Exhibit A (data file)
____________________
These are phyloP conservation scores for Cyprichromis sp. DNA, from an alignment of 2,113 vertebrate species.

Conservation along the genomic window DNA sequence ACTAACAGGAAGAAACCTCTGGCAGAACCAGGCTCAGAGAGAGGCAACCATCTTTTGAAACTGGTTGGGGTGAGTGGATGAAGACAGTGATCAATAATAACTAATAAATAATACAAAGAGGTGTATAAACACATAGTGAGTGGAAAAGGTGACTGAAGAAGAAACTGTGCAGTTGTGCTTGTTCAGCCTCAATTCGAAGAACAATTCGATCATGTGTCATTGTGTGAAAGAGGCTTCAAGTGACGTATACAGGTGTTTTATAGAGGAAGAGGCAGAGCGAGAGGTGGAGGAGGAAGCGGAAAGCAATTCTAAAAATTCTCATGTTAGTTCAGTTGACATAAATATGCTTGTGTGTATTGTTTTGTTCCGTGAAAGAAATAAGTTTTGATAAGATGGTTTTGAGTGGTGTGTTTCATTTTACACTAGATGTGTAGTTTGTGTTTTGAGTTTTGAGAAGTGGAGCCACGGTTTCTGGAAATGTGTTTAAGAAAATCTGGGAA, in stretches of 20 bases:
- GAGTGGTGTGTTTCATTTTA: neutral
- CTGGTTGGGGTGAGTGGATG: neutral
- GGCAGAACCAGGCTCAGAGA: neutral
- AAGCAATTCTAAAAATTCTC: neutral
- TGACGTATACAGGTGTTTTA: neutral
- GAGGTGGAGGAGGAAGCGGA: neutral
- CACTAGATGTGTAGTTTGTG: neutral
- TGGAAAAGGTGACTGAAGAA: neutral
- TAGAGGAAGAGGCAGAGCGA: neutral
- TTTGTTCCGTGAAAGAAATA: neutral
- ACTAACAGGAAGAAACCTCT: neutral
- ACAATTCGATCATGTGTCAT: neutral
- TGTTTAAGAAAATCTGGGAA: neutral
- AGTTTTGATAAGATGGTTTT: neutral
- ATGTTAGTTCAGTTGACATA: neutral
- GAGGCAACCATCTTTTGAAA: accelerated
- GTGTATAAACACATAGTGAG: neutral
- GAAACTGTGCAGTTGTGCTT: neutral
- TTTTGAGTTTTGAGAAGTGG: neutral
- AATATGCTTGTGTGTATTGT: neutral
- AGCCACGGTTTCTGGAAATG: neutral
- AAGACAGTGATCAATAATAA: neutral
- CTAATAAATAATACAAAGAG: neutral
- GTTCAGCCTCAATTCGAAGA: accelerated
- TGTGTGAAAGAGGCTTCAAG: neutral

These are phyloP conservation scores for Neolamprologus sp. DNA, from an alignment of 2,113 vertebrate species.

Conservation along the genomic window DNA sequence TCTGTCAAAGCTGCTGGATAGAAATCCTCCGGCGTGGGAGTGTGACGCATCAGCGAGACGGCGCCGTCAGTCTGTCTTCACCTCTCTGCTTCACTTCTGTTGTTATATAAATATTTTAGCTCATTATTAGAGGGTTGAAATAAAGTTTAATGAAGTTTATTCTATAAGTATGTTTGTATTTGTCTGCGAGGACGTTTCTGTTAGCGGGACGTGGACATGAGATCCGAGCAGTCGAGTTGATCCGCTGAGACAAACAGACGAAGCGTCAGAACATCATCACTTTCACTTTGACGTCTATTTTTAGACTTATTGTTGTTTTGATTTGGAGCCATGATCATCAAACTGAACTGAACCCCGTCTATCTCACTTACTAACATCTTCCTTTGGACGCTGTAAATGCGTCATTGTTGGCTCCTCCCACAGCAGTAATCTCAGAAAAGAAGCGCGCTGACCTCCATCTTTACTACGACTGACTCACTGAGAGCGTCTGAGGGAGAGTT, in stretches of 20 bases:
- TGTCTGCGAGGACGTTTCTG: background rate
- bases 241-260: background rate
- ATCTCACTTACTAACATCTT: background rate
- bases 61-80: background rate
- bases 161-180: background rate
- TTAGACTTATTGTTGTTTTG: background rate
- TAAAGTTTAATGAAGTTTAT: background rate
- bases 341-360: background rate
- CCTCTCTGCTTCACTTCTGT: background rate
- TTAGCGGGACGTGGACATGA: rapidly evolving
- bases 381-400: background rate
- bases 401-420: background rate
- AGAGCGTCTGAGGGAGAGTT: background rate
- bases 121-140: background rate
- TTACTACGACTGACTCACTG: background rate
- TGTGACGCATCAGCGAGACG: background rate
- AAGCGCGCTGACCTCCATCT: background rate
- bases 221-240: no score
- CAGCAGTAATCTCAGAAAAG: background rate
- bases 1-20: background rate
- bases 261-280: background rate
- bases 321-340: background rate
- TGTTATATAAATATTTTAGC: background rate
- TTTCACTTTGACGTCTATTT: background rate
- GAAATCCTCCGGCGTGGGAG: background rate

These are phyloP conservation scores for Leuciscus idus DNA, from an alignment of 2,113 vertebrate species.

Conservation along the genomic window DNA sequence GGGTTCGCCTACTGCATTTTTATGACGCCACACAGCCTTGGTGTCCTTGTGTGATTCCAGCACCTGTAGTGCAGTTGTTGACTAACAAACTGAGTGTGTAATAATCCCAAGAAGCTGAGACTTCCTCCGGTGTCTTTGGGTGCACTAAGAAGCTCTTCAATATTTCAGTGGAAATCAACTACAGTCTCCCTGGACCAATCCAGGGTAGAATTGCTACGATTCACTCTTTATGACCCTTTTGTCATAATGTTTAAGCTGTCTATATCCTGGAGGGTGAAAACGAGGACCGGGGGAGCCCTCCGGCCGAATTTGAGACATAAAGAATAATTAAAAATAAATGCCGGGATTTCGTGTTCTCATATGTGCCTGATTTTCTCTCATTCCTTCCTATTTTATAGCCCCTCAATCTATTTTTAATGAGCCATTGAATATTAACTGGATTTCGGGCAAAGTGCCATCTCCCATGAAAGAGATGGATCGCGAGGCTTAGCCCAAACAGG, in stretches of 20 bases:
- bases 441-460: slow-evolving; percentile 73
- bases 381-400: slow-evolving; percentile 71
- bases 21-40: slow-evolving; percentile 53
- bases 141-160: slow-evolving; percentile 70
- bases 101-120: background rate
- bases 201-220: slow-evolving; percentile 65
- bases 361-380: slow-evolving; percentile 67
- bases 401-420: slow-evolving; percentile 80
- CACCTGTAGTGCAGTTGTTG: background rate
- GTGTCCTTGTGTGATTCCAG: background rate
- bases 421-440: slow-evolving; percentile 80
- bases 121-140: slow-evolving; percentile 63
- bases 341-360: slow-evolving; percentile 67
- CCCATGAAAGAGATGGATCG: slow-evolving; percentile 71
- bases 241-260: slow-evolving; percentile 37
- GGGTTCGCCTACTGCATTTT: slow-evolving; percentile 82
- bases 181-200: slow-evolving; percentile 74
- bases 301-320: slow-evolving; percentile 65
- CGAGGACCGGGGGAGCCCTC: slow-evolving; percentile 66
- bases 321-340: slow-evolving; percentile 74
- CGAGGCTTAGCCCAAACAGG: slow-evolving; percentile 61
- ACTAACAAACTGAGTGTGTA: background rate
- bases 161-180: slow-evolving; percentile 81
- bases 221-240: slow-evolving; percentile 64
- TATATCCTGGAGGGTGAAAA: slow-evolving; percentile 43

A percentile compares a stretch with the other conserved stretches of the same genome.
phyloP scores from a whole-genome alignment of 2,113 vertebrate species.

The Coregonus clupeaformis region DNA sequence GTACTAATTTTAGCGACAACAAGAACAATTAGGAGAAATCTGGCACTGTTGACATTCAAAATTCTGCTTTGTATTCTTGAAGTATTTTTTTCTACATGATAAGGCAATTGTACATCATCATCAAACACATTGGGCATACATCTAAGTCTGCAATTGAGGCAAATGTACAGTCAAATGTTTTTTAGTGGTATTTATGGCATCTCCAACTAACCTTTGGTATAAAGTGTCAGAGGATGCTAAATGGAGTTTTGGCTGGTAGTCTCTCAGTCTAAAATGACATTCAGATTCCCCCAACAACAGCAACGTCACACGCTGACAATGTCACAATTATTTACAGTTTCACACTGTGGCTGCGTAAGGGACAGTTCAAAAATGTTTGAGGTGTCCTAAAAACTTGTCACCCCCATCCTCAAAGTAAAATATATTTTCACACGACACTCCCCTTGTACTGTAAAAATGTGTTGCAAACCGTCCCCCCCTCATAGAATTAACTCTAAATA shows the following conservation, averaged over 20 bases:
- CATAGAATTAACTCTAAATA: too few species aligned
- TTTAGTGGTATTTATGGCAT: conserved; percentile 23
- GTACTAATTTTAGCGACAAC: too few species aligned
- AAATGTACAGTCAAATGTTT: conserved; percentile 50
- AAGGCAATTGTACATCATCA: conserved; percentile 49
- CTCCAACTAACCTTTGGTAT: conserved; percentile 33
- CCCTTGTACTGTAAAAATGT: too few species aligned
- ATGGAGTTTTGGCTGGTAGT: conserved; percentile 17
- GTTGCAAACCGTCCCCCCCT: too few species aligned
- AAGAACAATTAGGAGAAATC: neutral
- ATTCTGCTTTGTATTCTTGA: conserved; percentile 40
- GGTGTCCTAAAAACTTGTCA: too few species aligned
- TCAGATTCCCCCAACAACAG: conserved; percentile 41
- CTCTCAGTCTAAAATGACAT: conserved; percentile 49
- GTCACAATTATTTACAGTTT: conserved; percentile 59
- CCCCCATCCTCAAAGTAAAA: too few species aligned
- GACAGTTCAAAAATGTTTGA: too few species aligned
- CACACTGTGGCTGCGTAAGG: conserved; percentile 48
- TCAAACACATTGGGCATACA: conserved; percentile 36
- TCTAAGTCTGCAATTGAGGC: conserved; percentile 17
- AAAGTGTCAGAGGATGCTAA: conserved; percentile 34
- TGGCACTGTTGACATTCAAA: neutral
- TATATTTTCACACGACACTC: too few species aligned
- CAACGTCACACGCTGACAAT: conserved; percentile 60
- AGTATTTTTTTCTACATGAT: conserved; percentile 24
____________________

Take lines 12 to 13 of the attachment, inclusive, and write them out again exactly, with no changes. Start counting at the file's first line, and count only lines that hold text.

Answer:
- TTTGTTCCGTGAAAGAAATA: neutral
- ACTAACAGGAAGAAACCTCT: neutral